14. Ziegler, Alexandre, 2002. "State-price densities under heterogeneous beliefs, the smile effect, and implied risk aversion," European Economic Review, Elsevier, vol. 46(8), pages 1539-1557, September.
    15. Arthur, W Brian, 1994. "Inductive Reasoning and Bounded Rationality," American Economic Review, American Economic Association, vol. 84(2), pages 406-11, May.
    16. Brandt, Michael W. & Jones, Christopher S., 2006. "Volatility Forecasting With Range-Based EGARCH Models," Journal of Business & Economic Statistics, American Statistical Association, vol. 24, pages 470-486, October.
    17. Mark Rubinstein., 1994. "Implied Binomial Trees," Research Program in Finance Working Papers RPF-232, University of California at Berkeley.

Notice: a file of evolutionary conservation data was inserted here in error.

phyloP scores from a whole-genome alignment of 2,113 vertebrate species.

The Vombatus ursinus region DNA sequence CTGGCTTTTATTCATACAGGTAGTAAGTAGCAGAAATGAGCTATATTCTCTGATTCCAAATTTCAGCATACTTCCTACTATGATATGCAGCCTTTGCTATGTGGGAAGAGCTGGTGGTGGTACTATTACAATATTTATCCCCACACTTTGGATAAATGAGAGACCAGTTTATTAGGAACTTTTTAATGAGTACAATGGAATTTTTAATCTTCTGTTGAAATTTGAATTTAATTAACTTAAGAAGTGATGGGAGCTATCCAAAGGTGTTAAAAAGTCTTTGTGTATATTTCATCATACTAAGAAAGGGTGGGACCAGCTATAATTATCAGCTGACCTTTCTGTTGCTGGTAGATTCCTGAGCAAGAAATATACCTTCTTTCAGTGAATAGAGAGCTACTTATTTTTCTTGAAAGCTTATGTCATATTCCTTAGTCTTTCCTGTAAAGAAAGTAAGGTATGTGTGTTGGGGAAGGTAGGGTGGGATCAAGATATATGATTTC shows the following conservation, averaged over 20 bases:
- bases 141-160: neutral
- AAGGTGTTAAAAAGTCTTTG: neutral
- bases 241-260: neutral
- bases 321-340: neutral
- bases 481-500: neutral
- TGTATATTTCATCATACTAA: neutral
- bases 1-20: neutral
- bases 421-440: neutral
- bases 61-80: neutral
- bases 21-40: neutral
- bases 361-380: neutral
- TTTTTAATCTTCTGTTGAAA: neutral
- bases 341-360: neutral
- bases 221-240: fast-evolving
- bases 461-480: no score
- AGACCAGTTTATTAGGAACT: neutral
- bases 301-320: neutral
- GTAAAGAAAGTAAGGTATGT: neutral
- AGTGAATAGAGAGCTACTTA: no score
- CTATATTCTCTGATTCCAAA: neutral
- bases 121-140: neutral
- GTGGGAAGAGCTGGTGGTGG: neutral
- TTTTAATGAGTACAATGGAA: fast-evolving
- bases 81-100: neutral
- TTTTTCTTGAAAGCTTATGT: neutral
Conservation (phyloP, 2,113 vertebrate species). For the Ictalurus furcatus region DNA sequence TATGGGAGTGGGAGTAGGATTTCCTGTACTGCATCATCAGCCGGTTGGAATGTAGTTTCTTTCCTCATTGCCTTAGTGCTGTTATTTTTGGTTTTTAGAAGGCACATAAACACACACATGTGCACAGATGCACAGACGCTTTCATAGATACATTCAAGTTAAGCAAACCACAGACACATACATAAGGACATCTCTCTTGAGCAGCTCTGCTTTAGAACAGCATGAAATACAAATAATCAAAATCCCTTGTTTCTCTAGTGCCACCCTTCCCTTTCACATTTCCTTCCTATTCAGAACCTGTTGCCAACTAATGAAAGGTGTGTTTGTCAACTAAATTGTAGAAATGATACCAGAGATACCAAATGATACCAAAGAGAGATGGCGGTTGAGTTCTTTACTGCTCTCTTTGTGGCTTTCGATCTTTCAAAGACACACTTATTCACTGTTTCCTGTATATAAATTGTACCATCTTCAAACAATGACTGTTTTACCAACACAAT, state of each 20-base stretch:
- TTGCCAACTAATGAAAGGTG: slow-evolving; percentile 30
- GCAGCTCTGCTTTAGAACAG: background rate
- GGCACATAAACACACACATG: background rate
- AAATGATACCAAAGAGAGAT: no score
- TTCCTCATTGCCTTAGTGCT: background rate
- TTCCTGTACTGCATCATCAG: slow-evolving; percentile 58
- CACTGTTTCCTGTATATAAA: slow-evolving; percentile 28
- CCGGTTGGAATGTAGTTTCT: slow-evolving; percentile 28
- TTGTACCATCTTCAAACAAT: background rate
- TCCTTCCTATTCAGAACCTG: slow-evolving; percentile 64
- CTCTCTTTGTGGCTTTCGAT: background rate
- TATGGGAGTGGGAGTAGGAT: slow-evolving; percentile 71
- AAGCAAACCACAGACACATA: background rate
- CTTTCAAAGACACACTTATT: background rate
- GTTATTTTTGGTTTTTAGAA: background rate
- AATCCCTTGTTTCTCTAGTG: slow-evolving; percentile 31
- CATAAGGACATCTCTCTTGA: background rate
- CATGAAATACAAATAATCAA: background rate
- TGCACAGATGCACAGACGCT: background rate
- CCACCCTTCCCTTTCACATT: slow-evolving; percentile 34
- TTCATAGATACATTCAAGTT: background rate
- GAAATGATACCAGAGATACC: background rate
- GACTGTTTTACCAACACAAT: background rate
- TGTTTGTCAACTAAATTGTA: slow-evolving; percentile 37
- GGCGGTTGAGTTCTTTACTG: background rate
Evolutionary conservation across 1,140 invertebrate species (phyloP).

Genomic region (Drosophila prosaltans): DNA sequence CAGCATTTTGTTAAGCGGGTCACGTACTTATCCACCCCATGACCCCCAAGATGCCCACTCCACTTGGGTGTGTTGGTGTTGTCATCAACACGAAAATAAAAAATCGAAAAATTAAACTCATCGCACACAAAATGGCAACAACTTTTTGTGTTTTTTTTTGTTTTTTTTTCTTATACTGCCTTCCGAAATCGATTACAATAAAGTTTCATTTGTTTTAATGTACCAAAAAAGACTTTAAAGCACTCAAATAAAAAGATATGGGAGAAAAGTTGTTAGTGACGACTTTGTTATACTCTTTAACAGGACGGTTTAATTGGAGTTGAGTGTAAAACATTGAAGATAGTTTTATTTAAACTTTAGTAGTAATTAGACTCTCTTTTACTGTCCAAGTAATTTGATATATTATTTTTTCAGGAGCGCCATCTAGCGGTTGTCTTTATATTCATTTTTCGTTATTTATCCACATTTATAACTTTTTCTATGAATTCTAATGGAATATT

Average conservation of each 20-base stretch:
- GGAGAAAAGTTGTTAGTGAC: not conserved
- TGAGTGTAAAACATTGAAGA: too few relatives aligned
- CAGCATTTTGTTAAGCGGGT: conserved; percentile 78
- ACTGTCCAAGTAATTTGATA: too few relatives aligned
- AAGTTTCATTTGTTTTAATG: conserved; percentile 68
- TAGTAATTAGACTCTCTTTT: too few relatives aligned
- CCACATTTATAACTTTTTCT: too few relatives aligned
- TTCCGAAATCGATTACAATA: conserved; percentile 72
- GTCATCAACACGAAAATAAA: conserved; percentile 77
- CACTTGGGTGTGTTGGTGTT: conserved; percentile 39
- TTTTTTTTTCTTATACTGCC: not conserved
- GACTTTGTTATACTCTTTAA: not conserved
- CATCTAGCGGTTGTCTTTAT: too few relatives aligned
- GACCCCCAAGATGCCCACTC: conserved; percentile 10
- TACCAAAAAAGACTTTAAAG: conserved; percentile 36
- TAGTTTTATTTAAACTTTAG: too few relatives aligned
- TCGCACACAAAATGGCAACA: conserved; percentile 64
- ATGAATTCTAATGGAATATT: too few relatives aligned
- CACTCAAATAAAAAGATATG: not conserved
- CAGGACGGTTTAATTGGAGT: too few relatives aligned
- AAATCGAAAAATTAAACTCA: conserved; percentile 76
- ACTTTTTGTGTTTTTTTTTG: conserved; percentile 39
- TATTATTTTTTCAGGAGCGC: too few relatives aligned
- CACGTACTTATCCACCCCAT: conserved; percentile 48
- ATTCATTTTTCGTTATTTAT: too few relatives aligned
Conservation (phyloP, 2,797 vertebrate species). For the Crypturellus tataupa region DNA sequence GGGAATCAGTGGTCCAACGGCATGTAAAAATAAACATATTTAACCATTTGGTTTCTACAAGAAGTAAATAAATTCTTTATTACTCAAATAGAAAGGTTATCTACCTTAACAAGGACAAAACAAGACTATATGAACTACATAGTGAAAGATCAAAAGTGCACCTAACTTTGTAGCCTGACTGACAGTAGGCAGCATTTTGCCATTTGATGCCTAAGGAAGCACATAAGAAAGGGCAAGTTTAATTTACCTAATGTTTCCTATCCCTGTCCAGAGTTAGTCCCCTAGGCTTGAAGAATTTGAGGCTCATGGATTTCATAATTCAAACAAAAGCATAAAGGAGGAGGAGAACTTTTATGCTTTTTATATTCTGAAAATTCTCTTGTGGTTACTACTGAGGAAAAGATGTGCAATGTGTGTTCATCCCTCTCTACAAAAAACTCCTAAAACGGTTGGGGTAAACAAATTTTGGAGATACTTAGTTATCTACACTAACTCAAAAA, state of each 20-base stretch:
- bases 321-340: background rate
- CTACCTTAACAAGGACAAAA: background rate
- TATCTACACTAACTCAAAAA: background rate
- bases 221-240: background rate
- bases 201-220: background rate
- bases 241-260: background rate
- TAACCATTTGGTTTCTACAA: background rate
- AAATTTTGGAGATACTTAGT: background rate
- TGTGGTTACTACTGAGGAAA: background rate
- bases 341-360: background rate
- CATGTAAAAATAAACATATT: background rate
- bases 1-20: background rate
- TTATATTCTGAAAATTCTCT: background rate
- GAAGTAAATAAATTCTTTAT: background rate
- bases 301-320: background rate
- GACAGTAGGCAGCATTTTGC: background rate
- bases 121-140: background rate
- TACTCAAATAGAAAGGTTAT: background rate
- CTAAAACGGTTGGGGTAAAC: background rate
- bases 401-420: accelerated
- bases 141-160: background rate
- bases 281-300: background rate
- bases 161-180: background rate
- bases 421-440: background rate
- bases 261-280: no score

18. R. W. Conway & B. M. Johnson & W. L. Maxwell, 1959. "Some Problems of Digital Systems Simulation," Management Science, INFORMS, vol. 6(1), pages 92-110, October.
    19. Alvin E. Roth, 2002. "The Economist as Engineer: Game Theory, Experimentation, and Computation as Tools for Design Economics," Econometrica, Econometric Society, vol. 70(4), pages 1341-1378, July.
    20. Rubinstein, Mark, 1985. " Nonparametric Tests of Alternative Option Pricing Models Using All Reported Trades and Quotes on the 30 Most Active CBOE Option Classes from August 23, 1976 through August 31, 1978," Journal of Finance, American Finance Association, vol. 40(2), pages 455-80, June.
    21. Jean-Marie, Alain & Tidball, Mabel, 2006. "Adapting behaviors through a learning process," Journal of Economic Behavior & Organization, Elsevier, vol. 60(3), pages 399-422, July.